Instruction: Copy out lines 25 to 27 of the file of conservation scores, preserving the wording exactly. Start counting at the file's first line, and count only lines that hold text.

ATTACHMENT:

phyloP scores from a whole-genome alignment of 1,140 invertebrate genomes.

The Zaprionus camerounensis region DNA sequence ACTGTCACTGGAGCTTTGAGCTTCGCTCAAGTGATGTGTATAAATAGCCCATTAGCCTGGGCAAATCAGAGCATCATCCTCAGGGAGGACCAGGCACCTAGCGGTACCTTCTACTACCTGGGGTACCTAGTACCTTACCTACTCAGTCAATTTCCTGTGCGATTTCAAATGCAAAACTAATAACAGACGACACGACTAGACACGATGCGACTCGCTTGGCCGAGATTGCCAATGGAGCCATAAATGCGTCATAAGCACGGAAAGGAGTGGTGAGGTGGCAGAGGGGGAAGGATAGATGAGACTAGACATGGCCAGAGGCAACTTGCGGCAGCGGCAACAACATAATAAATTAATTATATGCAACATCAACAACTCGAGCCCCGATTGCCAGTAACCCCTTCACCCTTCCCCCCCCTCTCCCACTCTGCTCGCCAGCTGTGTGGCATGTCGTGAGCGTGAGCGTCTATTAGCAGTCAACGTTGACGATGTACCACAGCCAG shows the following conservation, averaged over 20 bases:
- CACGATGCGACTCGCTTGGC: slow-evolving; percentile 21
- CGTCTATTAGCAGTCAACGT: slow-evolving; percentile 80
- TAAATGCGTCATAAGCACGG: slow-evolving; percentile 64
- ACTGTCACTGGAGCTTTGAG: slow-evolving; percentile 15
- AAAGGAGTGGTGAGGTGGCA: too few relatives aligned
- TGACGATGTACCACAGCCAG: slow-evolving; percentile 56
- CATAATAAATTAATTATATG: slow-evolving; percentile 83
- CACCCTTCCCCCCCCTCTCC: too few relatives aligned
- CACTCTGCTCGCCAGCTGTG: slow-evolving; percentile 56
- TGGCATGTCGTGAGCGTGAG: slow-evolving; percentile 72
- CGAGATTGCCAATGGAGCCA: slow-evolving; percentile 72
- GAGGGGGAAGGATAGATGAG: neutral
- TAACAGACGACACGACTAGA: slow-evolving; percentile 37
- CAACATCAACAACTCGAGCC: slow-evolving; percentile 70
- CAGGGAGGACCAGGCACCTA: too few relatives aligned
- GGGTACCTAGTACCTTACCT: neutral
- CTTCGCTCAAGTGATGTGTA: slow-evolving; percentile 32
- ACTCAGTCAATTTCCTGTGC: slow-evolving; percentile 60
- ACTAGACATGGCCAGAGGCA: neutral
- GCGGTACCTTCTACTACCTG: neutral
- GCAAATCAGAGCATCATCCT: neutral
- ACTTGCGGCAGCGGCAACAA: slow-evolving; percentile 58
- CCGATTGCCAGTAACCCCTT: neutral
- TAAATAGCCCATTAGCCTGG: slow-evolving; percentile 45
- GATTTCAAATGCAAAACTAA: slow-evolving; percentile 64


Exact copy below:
- CCGATTGCCAGTAACCCCTT: neutral
- TAAATAGCCCATTAGCCTGG: slow-evolving; percentile 45
- GATTTCAAATGCAAAACTAA: slow-evolving; percentile 64